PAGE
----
Over the past eight years, the White House visitor logs represented a meaningful window, if a flawed one, into what was happening at the White House. The data enabled reporters like Sunlight’s Paul Blumenthal to report on the pharmaceutical industry’s lobbying in 2010, lobbying on healthcare reform, and who visited former White House chief of staff Rahm Emanuel. More recently, reporters used the visitor logs to as evidence to report on Google’s relationship with the Obama administration.
Today, the Web-based interface for the archive of the Obama White House’s visitor logs hosted by the National Archives and Records Administration (NARA) is gone. The embedded Web application, which was provided by Seattle-based Socrata, is now a broken plug-in. The logs are still available as open government data on the Obama White House archive, compressed into ZIP files that expand into comma-separated value data sets. If you have Excel or can set up a database, you can search through them. (Google Spreadsheets and Apple Pages can’t handle a million row data set.)
Given the continued availability of the open data on the page, we have not added this to our list of data removed from the Internet, but the change is still significant. What’s now missing reduces the accessibility of this open data for non-technical users. It’s no longer possible to simply visit a Web page, enter in the name of an individual and see when he or she visited the White House, who was visited, and when. You have to download the data to do so. In practice, this represents a reduction in government transparency.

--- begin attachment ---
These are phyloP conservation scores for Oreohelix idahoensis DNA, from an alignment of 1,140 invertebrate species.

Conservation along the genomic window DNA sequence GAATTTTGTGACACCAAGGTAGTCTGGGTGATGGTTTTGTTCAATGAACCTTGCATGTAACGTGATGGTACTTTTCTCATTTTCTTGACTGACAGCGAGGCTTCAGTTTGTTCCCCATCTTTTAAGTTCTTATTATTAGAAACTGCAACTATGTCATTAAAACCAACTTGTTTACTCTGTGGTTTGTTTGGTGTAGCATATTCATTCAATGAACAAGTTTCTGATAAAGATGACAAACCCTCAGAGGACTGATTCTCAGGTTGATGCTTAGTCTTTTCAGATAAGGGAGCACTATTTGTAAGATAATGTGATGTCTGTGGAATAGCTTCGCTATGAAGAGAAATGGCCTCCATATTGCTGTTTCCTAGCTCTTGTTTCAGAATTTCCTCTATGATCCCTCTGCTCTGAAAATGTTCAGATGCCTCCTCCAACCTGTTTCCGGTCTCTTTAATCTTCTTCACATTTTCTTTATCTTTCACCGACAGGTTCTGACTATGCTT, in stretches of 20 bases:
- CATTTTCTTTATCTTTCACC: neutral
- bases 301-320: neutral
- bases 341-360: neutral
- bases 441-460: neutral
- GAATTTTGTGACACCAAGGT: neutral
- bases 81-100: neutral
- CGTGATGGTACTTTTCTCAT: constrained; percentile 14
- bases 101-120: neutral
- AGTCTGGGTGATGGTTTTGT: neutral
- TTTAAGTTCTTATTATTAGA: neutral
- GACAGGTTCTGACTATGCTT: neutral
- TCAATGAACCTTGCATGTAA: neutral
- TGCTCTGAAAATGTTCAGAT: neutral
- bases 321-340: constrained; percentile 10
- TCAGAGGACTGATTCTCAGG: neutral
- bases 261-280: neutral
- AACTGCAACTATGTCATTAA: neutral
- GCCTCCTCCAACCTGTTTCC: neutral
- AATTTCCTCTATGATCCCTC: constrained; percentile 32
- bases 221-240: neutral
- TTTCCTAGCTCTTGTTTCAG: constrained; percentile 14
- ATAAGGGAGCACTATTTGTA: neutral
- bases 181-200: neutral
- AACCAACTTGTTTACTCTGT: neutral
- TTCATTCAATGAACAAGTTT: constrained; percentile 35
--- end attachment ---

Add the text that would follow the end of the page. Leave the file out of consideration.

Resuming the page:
The National Archives confirmed to Sunlight that the removal of the Socrata embed was not in error but the outcome of an intentional choice driven by budgetary constraints:
NARA did the best we could to keep this data online for access purposes. Our goal is not to continue to maintain government websites exactly as they were in perpetuity. We do not have the budget to support that approach. The record copies are, of course, permanently preserved.NARA opted not to contract with Socrata to support an archived version of open.whitehouse.gov. We instead used a free, open-source tool, DKAN. The Obama administration’s ODS staff previewed and approved the open.whitehouse.gov migrat
ion to open.obamawhitehouse.gov an d its use of DKAN instead of Socrata.While all of the data is available on the archived website, not all of the previously available file formats, preview functionality, or APIs are available, due to the transition from Socrata to DKAN.Members of the public who cannot download the files available now can contact the Obama Presidential Library staff at firstname.lastname@example.org with a request for the information they need.
Putting the issue of this broken embed aside, it remains unclear if the Trump administration will continue the practice of disclosing visitor logs as open government data on the Internet, or indeed to continue disclosing them at all.
A line about data coming “soon” at the new open.whitehouse.gov and a dedicated section on the disclosure section of the Trump White House website suggest data is coming, someday.
As of today, however, we can neither trust nor verify today that will be the case in April, nor has the Trump White House used its blog or social media platforms to inform the public of its plans in this area or on other open government questions.
“We hope to see the Trump Administration make full use of the White House’s open data platform,” Hudson Hollister, the executive director of the Data Coalition, told Sunlight.
“In addition to visitor logs, staff lists, and financial data sets, like those the Obama administration published, White House Office of Management and Budget Director Mick Mulvaney suggested in his confirmation hearings that he wants to publish an open data version of the President’s proposed budget that matches the DATA Act’s format so that it can be electronically compared to the previous year. We’d love that, too.”
Sunlight joins Hollister in hoping that the Trump administration will see the value of open government data in the 21st century and continues the standard for disclosure set to date.
This post has been updated with additional comment and context from NARA>.